The Top 18 Research Institutions Leading the Recent Surge of Quantum Computing Investigations

Several research institutions — both public and private — are making important advances in quantum research in 2021. Photo: University of Washington

So far, 2021 has been a banner year for quantum computing. Several quantum-based companies have moved to go public, including at least two announcements of special acquisition companies being created to accommodate interest in quantum. Multinational corporate mergers have also started to happen in the quantum industry.

According to data gathered from Microsoft Academic, several universities and research institutions are consistently producing research papers, conference presentations and other forms of academic output in the quantum area. The groups represent both corporate research teams and university-based scientists.

Here are the top research institutions at this point in 2021, about midway through the year.

Number 1 — IBM
IBM Q Experience Strives To Bring Quantum Computing To Masses - Quantum: Machine Learning & Analytics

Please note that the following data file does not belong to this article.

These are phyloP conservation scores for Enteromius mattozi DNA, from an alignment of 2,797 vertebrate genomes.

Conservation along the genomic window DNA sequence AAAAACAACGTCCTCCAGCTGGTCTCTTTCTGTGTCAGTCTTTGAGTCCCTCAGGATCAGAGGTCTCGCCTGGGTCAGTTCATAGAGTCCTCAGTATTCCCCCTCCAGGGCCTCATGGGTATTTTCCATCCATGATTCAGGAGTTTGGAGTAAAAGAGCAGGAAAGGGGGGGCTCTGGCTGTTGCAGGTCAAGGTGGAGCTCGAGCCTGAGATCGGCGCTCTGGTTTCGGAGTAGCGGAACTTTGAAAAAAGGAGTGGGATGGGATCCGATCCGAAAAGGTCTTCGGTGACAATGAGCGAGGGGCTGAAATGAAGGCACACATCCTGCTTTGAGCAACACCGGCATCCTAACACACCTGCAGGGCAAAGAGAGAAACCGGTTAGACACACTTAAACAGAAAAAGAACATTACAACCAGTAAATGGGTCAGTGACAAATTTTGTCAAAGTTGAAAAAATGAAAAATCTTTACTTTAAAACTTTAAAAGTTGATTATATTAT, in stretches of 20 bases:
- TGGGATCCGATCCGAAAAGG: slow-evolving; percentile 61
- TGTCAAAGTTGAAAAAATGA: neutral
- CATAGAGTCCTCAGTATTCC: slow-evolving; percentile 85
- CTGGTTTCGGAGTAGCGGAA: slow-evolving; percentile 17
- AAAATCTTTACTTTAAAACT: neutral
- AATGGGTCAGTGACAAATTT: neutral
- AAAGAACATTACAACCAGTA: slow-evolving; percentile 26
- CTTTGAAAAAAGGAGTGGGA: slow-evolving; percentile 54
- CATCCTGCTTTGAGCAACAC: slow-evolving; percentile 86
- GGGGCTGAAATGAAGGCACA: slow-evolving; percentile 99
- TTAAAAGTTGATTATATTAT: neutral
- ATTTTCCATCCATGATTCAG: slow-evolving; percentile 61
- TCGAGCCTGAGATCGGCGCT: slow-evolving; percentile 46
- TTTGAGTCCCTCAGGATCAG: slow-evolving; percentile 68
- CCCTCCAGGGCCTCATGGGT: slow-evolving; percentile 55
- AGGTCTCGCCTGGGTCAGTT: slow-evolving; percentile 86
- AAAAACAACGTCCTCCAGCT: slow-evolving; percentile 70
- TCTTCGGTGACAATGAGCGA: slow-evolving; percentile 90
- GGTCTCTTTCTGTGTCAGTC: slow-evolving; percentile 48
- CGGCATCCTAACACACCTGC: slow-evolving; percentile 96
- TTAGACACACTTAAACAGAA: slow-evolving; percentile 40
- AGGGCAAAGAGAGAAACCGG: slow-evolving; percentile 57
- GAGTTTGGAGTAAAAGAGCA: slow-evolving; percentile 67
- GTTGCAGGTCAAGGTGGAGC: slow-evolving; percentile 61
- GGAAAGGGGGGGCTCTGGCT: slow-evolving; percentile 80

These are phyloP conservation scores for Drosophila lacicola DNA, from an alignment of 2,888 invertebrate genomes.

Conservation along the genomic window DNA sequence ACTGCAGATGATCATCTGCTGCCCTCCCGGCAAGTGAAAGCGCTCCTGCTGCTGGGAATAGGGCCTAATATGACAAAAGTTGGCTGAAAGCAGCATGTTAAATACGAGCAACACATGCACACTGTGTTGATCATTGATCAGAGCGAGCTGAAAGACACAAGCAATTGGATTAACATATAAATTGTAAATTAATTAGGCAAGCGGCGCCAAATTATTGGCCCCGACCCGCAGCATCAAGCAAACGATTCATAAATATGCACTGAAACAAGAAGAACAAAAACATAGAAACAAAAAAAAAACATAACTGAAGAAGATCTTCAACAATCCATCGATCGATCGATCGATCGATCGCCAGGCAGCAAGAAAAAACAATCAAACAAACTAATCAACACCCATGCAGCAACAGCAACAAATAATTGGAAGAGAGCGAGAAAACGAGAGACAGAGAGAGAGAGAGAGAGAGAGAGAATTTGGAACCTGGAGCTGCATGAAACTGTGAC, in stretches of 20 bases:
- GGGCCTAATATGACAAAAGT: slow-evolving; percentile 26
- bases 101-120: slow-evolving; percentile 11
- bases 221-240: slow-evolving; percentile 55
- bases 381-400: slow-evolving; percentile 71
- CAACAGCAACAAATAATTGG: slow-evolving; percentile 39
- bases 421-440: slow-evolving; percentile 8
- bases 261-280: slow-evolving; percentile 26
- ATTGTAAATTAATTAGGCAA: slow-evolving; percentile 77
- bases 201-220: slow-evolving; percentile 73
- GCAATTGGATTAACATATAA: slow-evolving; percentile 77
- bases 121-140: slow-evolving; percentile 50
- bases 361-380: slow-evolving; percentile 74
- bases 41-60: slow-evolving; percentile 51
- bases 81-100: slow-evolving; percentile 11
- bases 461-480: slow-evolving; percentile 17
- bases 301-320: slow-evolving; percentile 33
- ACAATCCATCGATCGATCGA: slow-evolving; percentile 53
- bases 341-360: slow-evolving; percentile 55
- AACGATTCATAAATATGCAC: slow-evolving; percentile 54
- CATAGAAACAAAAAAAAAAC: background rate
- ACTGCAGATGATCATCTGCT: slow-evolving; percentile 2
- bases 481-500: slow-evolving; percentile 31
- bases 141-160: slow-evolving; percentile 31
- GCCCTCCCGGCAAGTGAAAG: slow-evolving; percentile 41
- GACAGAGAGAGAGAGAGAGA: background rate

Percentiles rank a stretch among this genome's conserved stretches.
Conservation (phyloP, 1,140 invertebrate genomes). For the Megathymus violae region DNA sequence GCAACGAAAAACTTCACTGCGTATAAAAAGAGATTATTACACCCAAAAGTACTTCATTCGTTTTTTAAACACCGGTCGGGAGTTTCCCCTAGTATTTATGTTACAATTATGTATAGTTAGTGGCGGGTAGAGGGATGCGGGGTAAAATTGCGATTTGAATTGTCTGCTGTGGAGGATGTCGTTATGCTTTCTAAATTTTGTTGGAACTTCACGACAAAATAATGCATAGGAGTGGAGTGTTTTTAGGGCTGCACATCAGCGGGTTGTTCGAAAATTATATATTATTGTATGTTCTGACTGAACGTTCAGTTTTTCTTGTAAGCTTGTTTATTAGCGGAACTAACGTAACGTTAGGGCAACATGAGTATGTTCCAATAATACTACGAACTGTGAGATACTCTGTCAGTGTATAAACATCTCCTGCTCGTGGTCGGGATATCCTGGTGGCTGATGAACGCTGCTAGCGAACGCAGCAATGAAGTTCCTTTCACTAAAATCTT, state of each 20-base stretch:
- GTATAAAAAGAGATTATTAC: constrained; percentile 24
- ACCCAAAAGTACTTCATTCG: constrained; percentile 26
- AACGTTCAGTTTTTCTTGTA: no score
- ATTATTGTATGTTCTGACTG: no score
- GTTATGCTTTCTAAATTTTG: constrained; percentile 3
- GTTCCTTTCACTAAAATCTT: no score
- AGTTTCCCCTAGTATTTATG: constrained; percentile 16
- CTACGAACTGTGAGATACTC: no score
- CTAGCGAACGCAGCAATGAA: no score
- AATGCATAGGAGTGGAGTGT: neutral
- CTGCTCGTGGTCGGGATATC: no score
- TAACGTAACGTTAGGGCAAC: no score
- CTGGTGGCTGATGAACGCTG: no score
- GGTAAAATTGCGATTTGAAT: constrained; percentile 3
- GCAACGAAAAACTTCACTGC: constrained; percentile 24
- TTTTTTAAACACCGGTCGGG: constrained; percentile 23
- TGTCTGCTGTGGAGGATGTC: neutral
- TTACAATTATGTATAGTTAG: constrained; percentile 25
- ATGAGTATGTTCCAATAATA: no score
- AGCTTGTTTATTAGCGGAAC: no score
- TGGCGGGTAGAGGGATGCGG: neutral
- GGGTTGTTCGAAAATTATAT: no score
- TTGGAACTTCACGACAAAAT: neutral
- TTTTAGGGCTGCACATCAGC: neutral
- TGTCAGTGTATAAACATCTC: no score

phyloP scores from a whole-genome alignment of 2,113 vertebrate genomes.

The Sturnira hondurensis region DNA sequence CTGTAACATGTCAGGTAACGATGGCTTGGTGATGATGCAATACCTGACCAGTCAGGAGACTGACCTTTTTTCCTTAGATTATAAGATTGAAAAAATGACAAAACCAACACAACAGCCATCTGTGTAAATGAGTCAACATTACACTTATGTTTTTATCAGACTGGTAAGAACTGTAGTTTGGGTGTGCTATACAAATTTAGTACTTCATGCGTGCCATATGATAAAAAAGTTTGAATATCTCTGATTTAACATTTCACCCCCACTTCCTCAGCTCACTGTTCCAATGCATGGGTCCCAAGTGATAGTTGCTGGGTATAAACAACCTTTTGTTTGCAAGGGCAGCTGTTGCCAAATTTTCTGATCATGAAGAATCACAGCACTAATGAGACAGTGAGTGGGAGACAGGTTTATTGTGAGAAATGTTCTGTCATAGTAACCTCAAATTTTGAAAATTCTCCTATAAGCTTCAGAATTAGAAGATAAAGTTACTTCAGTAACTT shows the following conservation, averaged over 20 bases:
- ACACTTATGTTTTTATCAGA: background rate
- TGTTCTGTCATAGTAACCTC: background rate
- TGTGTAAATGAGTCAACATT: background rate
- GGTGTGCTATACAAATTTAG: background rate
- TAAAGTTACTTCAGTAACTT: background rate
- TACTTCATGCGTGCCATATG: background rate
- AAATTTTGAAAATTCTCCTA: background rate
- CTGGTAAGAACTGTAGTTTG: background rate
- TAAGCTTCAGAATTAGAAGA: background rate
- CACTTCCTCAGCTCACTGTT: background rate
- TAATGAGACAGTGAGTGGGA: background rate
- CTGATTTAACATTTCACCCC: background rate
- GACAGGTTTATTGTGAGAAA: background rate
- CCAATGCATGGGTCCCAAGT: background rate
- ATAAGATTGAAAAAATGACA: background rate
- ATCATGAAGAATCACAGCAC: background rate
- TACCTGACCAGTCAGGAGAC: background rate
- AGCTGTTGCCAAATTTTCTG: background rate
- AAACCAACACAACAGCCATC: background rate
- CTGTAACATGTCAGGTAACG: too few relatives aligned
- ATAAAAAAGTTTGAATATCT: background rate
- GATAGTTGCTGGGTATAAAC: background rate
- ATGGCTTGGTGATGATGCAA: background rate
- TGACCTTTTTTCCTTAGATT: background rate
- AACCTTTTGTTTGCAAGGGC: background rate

IBM was mentioned in about 786 pieces of research output so far this year.
IBM research teams and research equipment were involved in research output including the papers, Quantum Computer Systems for Scientific Discovery, Evidence of the entanglement constraint on wave-particle duality using the IBM Q quantum computer (Physical Review A) and Application of Quantum Machine Learning to High Energy Physics Analysis at LHC using IBM Quantum Computer Simulators and IBM Quantum Computer Hardware, presented at 2021 Proceedings of 40th International Conference on High Energy physics.
Find out more about IBM’s quantum efforts here.
Number 2 — Massachusetts Institute of Technology
MIT Vector Logo - Logowik.com
Massachusetts Institute of Technology — better known as MIT — is a world-renowned center for science, technology and engineering. MIT has been a pioneering hub for work in quantum. In 2021, researchers from MIT played roles in major advanced in quantum technology that were published in leading scientific journals, including: Room-temperature photonic logical qubits via second-order nonlinearities, which appeared in Nature Communications; Capturing Non-Markovian Dynamics on Near-Term Quantum Computers, Physical Review Research; and Creating Majorana modes from segmented Fermi surface, again in Nature Communications.
Find out more about quantum information science at MIT here.
Number 3 — Harvard University
Harvard Pushes to Advance Basic and Applied Quantum Physics | Harvard Magazine